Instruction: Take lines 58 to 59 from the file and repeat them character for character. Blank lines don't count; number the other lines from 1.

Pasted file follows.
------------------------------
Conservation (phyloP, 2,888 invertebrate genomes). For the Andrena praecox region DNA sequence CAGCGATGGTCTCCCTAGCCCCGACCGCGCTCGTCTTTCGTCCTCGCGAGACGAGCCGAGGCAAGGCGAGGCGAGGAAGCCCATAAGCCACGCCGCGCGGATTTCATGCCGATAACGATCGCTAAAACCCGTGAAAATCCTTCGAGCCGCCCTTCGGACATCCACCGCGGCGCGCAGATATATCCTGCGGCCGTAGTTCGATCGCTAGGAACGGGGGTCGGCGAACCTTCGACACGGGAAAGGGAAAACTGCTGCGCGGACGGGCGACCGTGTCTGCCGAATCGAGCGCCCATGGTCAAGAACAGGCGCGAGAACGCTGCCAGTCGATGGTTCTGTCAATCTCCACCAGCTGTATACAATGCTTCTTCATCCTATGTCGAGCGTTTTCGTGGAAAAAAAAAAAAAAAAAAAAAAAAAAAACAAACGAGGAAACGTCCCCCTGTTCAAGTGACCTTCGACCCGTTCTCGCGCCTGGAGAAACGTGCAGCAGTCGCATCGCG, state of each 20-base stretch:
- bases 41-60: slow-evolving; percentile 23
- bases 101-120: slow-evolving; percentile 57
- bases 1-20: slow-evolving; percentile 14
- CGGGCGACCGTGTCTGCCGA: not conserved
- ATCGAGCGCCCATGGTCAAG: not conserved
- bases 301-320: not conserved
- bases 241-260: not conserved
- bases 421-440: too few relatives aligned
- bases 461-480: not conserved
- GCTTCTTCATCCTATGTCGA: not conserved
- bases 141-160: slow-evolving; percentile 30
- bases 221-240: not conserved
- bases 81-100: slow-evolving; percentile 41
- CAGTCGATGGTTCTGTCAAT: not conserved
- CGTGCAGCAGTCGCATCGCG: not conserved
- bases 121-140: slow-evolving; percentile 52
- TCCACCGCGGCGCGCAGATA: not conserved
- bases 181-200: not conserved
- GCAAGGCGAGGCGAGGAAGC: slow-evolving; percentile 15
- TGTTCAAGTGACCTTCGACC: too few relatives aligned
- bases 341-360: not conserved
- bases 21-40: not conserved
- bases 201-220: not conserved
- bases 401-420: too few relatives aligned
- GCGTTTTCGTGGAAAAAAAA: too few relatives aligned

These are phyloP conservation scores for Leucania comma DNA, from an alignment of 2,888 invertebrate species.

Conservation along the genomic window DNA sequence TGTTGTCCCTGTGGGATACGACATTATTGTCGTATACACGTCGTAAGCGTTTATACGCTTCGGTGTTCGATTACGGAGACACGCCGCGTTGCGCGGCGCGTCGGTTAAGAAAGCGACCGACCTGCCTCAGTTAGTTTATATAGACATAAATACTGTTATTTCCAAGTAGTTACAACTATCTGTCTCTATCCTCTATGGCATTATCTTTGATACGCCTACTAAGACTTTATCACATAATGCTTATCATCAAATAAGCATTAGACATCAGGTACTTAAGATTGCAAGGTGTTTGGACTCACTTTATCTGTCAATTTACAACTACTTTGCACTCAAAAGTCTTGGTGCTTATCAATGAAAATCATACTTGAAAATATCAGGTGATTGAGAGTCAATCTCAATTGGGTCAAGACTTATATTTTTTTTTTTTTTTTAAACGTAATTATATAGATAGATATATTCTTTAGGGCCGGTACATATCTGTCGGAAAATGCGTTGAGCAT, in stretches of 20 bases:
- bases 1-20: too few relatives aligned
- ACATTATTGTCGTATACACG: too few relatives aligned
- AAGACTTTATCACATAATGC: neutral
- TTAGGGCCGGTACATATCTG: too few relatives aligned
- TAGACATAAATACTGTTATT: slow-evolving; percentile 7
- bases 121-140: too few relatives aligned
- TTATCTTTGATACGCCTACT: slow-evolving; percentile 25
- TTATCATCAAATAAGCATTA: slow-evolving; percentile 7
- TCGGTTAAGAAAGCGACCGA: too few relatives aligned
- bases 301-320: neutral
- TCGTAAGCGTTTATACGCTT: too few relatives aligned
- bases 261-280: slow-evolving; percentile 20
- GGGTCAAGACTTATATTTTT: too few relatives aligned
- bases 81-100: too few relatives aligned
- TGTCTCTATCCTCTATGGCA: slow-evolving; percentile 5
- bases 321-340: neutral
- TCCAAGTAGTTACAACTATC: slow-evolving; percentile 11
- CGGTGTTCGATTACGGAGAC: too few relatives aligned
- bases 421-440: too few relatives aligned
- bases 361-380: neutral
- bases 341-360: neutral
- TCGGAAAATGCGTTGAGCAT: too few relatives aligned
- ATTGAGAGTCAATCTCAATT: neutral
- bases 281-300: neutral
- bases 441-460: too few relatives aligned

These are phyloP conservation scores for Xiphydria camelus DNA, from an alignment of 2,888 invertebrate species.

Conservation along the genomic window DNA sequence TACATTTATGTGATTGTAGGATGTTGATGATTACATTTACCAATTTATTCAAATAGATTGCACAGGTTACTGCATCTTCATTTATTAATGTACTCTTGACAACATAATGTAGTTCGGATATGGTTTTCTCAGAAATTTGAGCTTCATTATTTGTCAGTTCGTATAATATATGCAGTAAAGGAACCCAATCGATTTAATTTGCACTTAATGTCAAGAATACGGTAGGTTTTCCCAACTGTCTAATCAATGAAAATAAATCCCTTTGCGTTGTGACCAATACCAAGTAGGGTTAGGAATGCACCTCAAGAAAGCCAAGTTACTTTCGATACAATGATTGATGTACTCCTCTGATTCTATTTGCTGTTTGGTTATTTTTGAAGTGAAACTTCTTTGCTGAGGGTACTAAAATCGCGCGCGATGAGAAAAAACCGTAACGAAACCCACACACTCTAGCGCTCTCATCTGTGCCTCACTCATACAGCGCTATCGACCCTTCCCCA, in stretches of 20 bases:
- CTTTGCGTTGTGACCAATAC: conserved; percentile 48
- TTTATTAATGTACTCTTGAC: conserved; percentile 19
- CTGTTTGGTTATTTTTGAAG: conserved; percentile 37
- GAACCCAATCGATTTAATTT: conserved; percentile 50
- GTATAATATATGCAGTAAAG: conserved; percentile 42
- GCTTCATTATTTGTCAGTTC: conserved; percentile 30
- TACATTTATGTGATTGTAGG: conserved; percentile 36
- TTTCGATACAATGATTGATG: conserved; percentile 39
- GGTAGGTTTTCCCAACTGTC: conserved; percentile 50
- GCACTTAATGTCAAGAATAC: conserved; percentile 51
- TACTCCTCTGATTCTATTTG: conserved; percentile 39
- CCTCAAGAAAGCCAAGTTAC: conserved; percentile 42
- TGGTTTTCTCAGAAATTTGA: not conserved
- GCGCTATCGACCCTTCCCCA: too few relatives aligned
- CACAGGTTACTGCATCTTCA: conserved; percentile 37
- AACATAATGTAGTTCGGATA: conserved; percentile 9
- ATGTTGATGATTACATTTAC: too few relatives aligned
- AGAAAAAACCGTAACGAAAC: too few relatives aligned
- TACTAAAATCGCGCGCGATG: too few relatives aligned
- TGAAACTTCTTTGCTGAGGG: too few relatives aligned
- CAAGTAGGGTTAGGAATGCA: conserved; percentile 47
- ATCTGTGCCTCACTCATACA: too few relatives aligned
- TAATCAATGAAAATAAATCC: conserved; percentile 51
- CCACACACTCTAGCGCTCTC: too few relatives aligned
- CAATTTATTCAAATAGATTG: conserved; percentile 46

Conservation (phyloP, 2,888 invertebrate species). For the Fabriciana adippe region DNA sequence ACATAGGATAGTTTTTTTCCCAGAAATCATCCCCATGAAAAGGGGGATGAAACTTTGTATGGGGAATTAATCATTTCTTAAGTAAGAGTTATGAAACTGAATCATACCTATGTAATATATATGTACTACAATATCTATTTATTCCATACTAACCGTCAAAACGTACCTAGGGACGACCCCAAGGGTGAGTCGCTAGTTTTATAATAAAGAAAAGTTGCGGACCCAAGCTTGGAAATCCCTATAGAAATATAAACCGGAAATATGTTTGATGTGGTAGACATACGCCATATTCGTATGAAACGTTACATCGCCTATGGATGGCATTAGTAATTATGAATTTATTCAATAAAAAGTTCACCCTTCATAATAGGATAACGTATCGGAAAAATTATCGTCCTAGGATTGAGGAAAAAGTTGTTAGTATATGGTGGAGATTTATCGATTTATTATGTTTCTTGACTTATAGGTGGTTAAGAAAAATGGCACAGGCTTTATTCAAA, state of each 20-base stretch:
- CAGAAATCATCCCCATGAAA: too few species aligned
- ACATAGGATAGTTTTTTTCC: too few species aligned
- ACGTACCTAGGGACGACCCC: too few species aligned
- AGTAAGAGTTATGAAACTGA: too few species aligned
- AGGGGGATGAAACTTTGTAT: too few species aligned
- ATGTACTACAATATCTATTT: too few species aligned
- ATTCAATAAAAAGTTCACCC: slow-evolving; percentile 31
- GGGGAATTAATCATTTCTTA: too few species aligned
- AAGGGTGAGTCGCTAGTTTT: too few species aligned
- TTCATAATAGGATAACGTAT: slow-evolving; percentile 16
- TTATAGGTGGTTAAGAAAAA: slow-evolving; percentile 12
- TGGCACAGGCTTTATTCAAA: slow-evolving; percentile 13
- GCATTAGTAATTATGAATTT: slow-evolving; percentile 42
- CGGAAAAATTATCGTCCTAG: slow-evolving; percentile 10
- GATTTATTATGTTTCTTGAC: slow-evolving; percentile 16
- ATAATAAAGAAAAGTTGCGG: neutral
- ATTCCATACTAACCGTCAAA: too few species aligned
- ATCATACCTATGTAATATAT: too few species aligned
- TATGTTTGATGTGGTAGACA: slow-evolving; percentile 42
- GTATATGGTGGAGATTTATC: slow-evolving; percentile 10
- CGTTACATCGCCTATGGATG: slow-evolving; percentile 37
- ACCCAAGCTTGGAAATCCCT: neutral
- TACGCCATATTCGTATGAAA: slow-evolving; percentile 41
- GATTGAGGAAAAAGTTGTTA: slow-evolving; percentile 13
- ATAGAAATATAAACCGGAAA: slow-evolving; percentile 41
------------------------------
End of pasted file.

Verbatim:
- CTGTTTGGTTATTTTTGAAG: conserved; percentile 37
- GAACCCAATCGATTTAATTT: conserved; percentile 50